Raytheon, United Technologies Announce Merger

Mae Love
June 10, 2019

Logo of the US defense company Raytheon is pictured at an global military fair in Kielce, Poland September 7, 2017.

United Technologies Corp agreed on Sunday to combine its aerospace business with USA defense contractor Raytheon Co and create a new company worth more than $120 billion, in what would be the industry's biggest ever merger. We don't have to go to China. The bigger company will combine United Technologies' Pratt & Whitney F-35 fighter jet engines with Raytheon's Patriot missile-defense products and expertise in areas such as radars, munitions and cybersecurity.

The new entity will be called Raytheon Technologies Corp. when the deal closes in the first half of 2020, after United Technologies completes the separation of its Otis elevator and Carrier air-conditioner businesses, the companies said in a statement Sunday. The combined company would be the second-largest US aerospace company, behind Boeing.

Under the deal, United Technologies' shareholders will own around 57 percent and Raytheon shareholders will own about 43 percent of the merged company.

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Apart from developing new and critical technologies, the companies want to make advancements in developing hypersonics and future missile systems and directed energy weapons. United Technologies' current Chairman and CEO Greg Hayes will be its CEO.

The newly formed Raytheon Technologies would be combined with United's Collins Aerospace and Pratt & Whitney, both leading producers of jet engines and engine parts. Raytheon shareholders will own the remaining stake, and Raytheon CEO Tom Kennedy will be named executive chairman. The company's board will have eight directors from United Technologies and seven from Raytheon. The combination excludes Otis and Carrier, which are expected to be separated from United Technologies in the first half of 2020 as previously announced. The merger will not include Carrier and Otis, now units of United Technologies but in the process of being spun-off by the first half of 2020. A deal with United Technologies would allow Raytheon to expand into commercial aviation, which does not rely on government spending like the defense sector.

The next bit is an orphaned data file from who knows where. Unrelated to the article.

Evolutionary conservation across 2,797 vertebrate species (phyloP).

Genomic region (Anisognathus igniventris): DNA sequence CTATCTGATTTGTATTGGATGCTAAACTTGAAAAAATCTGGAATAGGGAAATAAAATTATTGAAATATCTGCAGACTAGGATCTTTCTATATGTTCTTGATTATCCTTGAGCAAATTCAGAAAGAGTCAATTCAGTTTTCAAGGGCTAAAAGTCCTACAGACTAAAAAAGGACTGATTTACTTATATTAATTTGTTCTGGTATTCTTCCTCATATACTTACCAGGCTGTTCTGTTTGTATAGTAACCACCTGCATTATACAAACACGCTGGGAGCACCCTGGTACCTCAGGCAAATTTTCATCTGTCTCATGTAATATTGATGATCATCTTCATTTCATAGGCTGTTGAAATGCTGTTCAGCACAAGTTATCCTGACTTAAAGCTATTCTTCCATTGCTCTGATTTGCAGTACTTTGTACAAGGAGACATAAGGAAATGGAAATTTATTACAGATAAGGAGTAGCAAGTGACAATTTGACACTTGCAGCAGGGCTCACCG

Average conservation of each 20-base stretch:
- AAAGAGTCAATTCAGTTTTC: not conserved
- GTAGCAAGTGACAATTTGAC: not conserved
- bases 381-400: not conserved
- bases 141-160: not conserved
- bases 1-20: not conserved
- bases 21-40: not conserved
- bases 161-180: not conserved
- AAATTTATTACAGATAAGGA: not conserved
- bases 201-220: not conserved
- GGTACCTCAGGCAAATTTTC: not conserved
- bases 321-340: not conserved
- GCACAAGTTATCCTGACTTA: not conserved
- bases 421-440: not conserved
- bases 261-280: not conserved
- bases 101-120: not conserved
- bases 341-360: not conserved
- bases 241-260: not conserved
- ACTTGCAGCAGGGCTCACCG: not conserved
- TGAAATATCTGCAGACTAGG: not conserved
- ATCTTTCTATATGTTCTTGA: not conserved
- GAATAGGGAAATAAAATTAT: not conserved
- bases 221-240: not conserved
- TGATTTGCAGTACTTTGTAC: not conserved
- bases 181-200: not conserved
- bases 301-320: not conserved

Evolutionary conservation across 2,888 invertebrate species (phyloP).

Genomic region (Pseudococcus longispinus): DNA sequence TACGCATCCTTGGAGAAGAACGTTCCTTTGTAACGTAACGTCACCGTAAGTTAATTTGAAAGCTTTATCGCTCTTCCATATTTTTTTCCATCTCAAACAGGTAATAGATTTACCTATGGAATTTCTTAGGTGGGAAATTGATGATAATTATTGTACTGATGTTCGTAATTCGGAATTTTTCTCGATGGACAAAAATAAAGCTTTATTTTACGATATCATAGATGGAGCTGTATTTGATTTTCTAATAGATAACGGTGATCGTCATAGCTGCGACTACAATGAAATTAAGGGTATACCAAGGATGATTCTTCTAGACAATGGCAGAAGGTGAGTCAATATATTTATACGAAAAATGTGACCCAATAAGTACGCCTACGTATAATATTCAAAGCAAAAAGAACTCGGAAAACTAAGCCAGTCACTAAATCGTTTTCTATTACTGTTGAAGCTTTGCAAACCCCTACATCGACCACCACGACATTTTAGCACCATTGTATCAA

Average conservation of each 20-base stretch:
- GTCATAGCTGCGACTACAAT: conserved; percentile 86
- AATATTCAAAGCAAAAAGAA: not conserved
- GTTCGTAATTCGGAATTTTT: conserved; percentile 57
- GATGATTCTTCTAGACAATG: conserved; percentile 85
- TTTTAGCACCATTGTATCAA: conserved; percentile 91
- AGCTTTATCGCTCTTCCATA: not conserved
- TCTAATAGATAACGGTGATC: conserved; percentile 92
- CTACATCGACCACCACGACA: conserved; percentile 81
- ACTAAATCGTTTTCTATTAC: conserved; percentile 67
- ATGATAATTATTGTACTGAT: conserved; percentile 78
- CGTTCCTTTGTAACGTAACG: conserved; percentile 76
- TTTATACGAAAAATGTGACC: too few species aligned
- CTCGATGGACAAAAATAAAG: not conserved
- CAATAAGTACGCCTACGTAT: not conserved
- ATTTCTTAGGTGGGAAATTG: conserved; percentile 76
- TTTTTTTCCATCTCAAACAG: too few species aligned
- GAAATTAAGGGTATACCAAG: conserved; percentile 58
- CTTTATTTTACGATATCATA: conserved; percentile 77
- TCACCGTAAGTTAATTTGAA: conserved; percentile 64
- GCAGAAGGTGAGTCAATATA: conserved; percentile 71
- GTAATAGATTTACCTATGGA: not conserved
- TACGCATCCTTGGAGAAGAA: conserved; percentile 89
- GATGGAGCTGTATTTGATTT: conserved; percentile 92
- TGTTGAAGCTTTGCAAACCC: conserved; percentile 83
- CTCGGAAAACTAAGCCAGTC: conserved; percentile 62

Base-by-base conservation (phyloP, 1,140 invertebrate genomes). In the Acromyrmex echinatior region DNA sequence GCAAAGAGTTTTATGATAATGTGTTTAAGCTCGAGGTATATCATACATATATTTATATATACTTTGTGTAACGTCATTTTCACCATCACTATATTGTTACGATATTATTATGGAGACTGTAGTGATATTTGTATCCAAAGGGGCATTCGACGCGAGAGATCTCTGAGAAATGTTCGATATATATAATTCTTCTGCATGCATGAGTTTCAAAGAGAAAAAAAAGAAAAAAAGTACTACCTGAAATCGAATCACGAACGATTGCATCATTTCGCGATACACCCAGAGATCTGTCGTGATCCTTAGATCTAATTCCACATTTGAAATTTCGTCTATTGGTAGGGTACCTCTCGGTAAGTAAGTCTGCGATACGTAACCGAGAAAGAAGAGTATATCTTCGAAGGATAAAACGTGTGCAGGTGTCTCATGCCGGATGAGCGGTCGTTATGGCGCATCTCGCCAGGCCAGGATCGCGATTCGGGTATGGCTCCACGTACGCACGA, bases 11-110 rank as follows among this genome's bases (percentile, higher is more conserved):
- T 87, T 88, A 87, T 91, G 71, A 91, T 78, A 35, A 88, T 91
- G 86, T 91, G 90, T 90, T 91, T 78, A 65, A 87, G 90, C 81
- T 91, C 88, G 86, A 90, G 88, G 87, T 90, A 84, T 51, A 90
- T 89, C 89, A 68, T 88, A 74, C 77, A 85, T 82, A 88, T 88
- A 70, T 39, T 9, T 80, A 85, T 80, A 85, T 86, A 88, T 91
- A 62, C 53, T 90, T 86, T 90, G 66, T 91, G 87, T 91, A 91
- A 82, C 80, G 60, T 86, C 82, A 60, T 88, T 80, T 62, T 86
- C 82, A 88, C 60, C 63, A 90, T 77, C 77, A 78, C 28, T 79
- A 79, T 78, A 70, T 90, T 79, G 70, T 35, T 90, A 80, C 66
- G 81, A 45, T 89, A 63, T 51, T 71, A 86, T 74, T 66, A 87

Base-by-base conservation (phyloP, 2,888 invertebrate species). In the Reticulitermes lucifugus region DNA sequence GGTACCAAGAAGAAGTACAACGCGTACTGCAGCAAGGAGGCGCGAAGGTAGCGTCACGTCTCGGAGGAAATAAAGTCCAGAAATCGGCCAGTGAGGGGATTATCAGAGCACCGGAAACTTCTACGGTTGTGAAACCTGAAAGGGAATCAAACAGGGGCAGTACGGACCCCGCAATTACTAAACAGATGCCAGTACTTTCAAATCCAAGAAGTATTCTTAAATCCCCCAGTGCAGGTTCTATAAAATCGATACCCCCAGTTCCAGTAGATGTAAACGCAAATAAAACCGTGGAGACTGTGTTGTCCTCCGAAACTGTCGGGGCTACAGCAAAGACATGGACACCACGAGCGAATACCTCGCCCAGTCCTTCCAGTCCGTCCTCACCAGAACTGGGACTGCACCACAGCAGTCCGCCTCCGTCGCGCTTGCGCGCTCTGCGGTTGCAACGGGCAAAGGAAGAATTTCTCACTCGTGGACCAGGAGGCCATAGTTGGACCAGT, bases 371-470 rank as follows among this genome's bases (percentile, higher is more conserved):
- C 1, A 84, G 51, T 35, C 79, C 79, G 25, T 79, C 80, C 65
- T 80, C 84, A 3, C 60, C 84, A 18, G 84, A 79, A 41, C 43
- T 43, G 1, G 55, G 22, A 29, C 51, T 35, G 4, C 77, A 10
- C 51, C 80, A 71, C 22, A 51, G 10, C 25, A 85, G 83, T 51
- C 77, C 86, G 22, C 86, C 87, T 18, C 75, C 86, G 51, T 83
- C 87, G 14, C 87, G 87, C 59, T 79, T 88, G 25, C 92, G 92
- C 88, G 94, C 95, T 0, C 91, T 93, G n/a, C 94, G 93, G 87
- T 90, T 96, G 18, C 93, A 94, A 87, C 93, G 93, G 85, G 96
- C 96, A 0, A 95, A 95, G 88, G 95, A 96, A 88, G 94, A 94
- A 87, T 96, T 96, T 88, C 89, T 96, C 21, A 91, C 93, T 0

The blockbuster deal caps a dramatic revamp of United Technologies under Hayes, who took the reins at the industrial conglomerate in 2014 with a vow to pursue big transactions.

Greater heft would enhance the ability of United Technologies to withstand cost pressures from customers such as Boeing Co. and Airbus SE, said Rothacker, the Bloomberg analyst. Shearman & Sterling LLP was legal adviser to Raytheon.

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